Edinburgh's Greatest Hits: New book seeks to reclaim capital as Scotland's original 'music city'
It is the city that gave birth to the Bay City Rollers, The Proclaimers, Shirley Manson, The Rezillos, Young Fathers, The Incredible String Band and The Waterboys.
But Edinburgh’s music scene has long been seen as the poor relation to Glasgow's.
Now a new book is set to reclaim the Scottish capital as the birthplace of the country’s thriving live music industry.
The city’s most influential acts, venues, gigs, music bars, record shops and club nights have been brought together for a celebration of its musical heritage.
It highlights the part played by the likes of David Bowie, Nirvana, The Beatles, The Fall, The Clash and Bob Dylan in Edinburgh’s musical story so far.
The book, billed as “a compilation of intriguing tales, curious facts and landmark moments”, also recalls the sparsely-attended gigs staged in Edinburgh by acts who go on to fill stadia and arenas around the world, the city’s one-hit wonders and one-off events which put the capital in the international spotlight.
Edinburgh’s Greatest Hits, which is published next month, has emerged from a collaboration between the Edinburgh Music Tours company and Edinburgh Music Lovers, a promotional campaign to champion Edinburgh as a “music city”.
The new book - which Ian Rankin has written the foreword for – is appearing at a time of optimism for the future of the music scene in Edinburgh, following the closure of several key venues since the turn of the century and the city’s failure to create new facilities for indoor or outdoor concerts.
Leith Theatre and the Royal High School are reopening to the public, intimate venues like Sneaky Pete’s are rated among the best in Britain and the first new concert hall for a century is to be built off St Andrew Square.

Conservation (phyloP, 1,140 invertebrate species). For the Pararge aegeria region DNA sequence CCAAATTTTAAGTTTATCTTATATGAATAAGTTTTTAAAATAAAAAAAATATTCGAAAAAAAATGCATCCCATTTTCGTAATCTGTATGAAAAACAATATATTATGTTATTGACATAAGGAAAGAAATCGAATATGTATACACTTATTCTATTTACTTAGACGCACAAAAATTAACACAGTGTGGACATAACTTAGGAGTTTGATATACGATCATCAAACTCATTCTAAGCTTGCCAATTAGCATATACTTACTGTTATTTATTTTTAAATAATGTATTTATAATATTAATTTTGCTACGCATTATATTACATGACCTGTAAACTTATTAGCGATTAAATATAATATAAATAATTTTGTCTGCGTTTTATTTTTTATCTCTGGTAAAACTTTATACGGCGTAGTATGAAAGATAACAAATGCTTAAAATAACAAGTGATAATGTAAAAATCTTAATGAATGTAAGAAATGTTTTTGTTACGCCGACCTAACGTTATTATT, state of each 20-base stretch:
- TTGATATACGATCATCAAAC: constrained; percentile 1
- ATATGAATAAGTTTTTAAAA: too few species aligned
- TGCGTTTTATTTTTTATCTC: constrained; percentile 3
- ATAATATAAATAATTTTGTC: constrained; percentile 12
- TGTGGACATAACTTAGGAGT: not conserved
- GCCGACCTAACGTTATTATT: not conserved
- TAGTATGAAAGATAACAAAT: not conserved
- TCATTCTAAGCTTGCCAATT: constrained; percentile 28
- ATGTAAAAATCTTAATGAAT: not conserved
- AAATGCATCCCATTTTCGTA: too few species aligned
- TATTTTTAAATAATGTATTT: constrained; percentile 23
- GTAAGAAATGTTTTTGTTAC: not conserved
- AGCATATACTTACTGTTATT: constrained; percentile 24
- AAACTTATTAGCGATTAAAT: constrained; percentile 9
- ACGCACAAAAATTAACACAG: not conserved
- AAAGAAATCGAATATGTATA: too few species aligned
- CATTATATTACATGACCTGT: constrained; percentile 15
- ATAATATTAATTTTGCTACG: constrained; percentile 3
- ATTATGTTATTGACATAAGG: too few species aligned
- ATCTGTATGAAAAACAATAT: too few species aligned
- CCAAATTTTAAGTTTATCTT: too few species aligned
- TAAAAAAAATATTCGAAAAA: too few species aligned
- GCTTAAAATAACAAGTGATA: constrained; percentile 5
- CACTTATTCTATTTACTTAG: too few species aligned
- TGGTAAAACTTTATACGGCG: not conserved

The book states: “The capital is acclaimed for its annual arts festival yet music remains a lesser-known string to its cultural bow.
"It is not widely-known, for example, that Edinburgh pioneered the live music scene in Scotland for a long period during the 70s, 80s and 90s before Glasgow developed its well-deserved reputation.”
Music critic Fiona Shepherd has written the book with her fellow tour company founders Jonathan Trew and Alison Stroak, as well as Edinburgh Music Lovers director Jim Byers.
Edinburgh’s Greatest hits charts the evolution of the city’s music scene as back as the 50s and the rise to fame of Leith-born Jackie Dennis, Scotland’s first ever pop star, who was promoted as a kilted version of Elvis Presley, and was the first British rock and roll singer to appear on TV in the United States.
Influential figures featured include the folklorist, poet and singer-songwriter Hamish Henderson, the 60s girl group The McKinleys, Bruce’s Records founder Bruce Findlay, who would go on to manage Simple Minds, and Bob Last and Hilary Morrison, founders of the Fast Product record label.
Famous episodes featured in the book include Bob Dylan’s 1966 gig with an electric guitar, days after his “Judas” heckle in Manchester, when his Edinburgh fans apparently tried to drown him out with harmonicas, Nirvana’s impromptu gig to around 20 punters at the Southern Bar in 1991, and a busking stint on Princes Street by The Clash singer Joe Strummer in 1985.